In this issue of Blood, Spinner et al and Dickinson et al describe a surprising breadth of clinical and laboratory findings associated with germ-line mutation of the gene encoding the GATA2 transcription factor.1 ,2 

Protean manifestations of germ-line, heterozygous mutations of GATA2. Not all individuals have all, or even any, of these features, and their timing and sequence of occurrence and complementation by hematopoietic stem cell transplant are not fully understood. Adapted with permission from Figure 6 in the article by Spinner et al.1 Professional illustration by Debra T. Dartez.

Protean manifestations of germ-line, heterozygous mutations of GATA2. Not all individuals have all, or even any, of these features, and their timing and sequence of occurrence and complementation by hematopoietic stem cell transplant are not fully understood. Adapted with permission from Figure 6 in the article by Spinner et al.1 Professional illustration by Debra T. Dartez.

Recognition of a new disease does not happen very often nowadays, but, thanks to the power of molecular genetics, a constellation of findings bordering on both the rare and the common are united under the etiological umbrella of GATA2.

In 2011, multiple groups identified heterozygous germ-line mutations in GATA2 as the basis for autosomal dominant forms of acute myeloid leukemia (AML) and myelodysplasia (MDS)3 ; Emberger syndrome comprising MDS, lymphedema, and warts4 ; the MonoMAC syndrome of monocytopenia and nontuberculous mycobacterial infection5 ; and dendritic cell, monocyte, and B and natural killer lymphoid deficiency (DCML) with vulnerability to viral infections.6  Shortly thereafter, GATA2 mutations were recognized as frequent in congenital neutropenia7  and pediatric MDS,8  as well as other bone marrow failure syndromes where additional causes were previously known.

Although the overlapping manifestations and some of the additional clinical features were noted anecdotally, it has not been until the 2 reports of a large series of patients described here that the diversity of the clinical presentation of GATA2 deficiency becomes apparent.

Spinner et al report on 57 patients from 40 different families with GATA2 mutations who were all evaluated at the US National Institutes of Health Clinical Center. They document additional associated findings including deafness, pulmonary alveolar proteinosis, erythema nodosum, miscarriage, hypothyroidism, thrombosis, and more (see figure). Yet, they also show that some patients may remain asymptomatic well into their adult years.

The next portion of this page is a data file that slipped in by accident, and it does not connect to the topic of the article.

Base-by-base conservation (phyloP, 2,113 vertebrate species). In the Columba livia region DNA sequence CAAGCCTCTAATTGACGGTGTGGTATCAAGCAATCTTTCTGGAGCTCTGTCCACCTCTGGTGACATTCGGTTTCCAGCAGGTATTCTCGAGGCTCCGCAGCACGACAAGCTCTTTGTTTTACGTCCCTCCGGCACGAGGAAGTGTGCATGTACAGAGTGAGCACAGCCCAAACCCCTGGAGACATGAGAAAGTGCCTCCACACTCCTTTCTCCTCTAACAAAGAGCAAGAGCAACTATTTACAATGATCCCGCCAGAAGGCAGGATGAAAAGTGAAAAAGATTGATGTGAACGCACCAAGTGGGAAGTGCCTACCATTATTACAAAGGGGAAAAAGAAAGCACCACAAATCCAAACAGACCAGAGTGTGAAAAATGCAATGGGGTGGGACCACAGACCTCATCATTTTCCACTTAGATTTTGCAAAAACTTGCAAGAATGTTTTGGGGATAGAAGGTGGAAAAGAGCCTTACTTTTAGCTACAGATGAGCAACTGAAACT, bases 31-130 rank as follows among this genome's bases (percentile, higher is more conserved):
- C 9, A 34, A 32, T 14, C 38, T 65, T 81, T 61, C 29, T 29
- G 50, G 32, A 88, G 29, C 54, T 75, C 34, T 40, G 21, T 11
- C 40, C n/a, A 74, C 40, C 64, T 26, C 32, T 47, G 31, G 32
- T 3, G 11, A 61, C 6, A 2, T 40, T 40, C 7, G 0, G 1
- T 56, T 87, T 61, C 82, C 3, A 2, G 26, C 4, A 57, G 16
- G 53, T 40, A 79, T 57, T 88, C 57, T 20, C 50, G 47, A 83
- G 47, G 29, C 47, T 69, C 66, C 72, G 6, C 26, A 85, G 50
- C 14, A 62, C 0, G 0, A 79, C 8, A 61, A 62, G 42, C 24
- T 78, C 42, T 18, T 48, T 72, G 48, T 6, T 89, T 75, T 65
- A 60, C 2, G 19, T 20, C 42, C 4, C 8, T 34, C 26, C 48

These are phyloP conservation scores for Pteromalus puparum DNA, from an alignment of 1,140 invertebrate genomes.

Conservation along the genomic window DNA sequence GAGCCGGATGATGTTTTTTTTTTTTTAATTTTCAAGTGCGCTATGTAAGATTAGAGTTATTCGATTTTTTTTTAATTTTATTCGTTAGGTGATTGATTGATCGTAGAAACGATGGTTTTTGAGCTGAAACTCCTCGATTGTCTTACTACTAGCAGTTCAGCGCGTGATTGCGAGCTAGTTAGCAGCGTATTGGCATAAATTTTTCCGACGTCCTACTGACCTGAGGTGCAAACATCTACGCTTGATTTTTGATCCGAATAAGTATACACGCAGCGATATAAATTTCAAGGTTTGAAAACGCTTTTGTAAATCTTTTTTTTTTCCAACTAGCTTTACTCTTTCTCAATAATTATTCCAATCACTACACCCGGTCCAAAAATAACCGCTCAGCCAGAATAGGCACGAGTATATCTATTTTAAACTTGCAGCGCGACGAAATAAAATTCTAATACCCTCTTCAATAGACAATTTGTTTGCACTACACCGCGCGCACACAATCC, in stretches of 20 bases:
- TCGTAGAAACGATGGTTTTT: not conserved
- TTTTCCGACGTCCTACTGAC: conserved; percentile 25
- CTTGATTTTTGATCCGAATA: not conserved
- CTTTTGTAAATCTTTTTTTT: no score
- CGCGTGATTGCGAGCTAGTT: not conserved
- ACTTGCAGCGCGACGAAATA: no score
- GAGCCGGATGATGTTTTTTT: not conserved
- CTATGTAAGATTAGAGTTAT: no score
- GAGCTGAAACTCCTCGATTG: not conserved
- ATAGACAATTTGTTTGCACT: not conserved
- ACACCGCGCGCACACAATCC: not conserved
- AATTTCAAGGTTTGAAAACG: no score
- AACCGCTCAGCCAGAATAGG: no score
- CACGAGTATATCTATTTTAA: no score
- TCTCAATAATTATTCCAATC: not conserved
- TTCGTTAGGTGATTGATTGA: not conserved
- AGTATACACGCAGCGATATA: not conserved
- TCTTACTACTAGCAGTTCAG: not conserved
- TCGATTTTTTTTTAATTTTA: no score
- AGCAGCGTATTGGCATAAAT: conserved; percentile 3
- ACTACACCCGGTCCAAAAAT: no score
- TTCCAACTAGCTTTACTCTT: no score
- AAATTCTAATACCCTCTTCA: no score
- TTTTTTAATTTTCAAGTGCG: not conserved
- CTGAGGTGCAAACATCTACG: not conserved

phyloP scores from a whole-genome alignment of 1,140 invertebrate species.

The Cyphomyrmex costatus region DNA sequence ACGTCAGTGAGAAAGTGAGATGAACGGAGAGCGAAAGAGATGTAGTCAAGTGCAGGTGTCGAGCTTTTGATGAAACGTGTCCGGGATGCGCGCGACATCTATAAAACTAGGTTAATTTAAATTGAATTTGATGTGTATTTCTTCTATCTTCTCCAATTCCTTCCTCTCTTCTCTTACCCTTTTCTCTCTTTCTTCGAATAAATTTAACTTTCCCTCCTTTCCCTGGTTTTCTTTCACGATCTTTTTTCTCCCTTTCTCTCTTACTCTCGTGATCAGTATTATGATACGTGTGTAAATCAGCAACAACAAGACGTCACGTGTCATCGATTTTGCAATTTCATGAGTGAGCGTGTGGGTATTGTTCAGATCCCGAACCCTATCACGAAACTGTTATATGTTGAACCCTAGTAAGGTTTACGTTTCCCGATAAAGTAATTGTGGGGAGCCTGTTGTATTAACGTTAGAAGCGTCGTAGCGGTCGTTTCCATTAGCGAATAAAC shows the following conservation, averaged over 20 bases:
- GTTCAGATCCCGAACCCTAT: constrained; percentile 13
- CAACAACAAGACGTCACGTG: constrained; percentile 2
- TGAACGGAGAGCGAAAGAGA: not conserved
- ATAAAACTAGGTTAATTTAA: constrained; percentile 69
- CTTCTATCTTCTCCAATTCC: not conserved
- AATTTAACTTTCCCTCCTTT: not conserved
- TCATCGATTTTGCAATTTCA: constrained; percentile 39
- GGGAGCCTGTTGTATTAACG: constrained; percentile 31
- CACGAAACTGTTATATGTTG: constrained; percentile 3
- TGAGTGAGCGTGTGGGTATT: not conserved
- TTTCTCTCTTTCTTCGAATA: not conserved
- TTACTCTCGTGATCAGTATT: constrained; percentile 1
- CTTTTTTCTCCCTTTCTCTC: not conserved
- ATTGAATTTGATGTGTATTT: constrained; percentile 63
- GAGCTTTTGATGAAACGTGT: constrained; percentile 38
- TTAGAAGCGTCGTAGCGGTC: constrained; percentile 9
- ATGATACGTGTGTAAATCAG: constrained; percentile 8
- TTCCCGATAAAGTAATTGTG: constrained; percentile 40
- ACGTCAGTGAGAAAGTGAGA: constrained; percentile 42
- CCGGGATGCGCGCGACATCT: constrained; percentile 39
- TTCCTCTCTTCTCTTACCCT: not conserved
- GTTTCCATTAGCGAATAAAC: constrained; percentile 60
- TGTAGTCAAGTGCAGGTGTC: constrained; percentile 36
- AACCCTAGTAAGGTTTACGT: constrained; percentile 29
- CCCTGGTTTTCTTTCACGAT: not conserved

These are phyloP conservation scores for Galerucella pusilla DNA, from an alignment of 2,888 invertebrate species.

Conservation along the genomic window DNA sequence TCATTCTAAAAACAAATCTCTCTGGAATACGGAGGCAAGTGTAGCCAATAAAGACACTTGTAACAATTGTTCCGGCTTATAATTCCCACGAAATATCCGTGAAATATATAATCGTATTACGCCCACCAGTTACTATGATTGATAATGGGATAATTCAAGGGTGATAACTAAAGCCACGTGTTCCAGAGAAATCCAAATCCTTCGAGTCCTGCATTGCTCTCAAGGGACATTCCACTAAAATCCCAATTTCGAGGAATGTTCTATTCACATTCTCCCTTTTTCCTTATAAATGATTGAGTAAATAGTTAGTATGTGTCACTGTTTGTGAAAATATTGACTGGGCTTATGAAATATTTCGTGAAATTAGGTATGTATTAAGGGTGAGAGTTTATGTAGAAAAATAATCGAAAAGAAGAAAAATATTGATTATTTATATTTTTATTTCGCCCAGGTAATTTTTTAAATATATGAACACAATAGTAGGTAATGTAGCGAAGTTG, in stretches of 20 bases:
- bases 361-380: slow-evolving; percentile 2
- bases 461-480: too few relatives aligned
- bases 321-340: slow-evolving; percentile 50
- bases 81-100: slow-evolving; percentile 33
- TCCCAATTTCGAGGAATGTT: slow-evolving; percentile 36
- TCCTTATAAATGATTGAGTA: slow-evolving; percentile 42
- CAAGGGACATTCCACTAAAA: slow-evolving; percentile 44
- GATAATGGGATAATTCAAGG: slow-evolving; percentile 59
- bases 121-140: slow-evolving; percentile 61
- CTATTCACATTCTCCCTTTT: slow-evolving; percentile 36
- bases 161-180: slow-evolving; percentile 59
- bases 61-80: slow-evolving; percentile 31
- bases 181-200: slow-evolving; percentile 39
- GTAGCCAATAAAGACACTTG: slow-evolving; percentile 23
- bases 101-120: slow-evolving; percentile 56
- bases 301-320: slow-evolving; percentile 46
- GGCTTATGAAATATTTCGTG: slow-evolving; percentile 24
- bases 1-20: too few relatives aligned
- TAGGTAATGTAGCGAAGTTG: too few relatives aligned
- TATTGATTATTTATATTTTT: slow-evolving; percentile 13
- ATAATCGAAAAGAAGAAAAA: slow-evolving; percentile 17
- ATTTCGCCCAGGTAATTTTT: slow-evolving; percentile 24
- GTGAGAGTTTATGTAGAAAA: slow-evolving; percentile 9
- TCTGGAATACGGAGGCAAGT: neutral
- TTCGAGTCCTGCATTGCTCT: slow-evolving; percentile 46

Dickenson et al studied 30 European patients from 16 different families and contributed a careful definition of GATA2 deficiency’s associated cellular characteristics. They similarly found that some patients with GATA2 mutation lack a phenotype, corroborating that cellular deficiency may evolve over time. However, even before problems emerge, there is, in some cases, an elevation of Flt3 ligand, which can be a marker of stress hematopoiesis. They point out that the DCML immunophenotype resembles a pattern of terminal differentiation seen with aging and chronic viral infection. Indeed, they demonstrate a tendency toward clonal myelopoiesis, consistent with GATA2s role in maintaining stem cell longevity.

Both papers provide important insights into the pathophysiology and clinical features of this disorder and are packed with practical recommendations aimed at a multidisciplinary approach to patient care, involving screening and diagnosis, as well as treatment, including prophylaxis for infectious complications and hematopoietic stem cell transplantation. That so many patients with a seemingly rare disorder could be identified and evaluated in such a relatively short period of time would indicate that heritable GATA2 mutations might not be uncommon.

As with all good studies, there are more questions than answers. Without robust genotype-phenotype correlation, how much of the varied clinical manifestations, including differences among individuals within the same family sharing a common germ-line mutation, are due to environment—particularly infectious exposures—vs modifier genes and acquired mutations either as a second hit to GATA2 or other genes? What is cause and what is effect? In other words, an orthodox interpretation might suggest that cytopenias are contributing to infections, yet the possibility that an overtaxed response may be helping to drive malignant transformation remains intriguing, though untested.

GATA2 joins the ranks of other transcription factors,9  namely RUNX1, CEBPA, and PAX5,10  central to development and hematopoiesis, where germ-line mutations confer Mendelian predisposition to leukemia. In addition to MDS and AML, RUNX1 mutation is also associated with thrombocytopenia and platelet functional defects and CEBPA mutation with eosinophilia. Thus far, there are no extramedullary complications known to occur with PAX5 mutations associating with familial acute lymphoblastic leukemia, although, perhaps, greater scrutiny is warranted.

The categorical unity of leukemia predisposition genes may support the concept that, fundamentally, leukemia derives from loss of transcriptional control of the hierarchic differentiation program during blood cell development and may augur well for therapies directed toward promoting cellular differentiation. Further definition of the consequences of heritable deficiency of GATA2 and its cohort of other transcription factors should continue to enlighten understanding of benign and malignant hematopoiesis, as well as flesh out associated clinical features extending beyond blood.

Conflict-of-interest disclosure: The author declares no competing financial interests.

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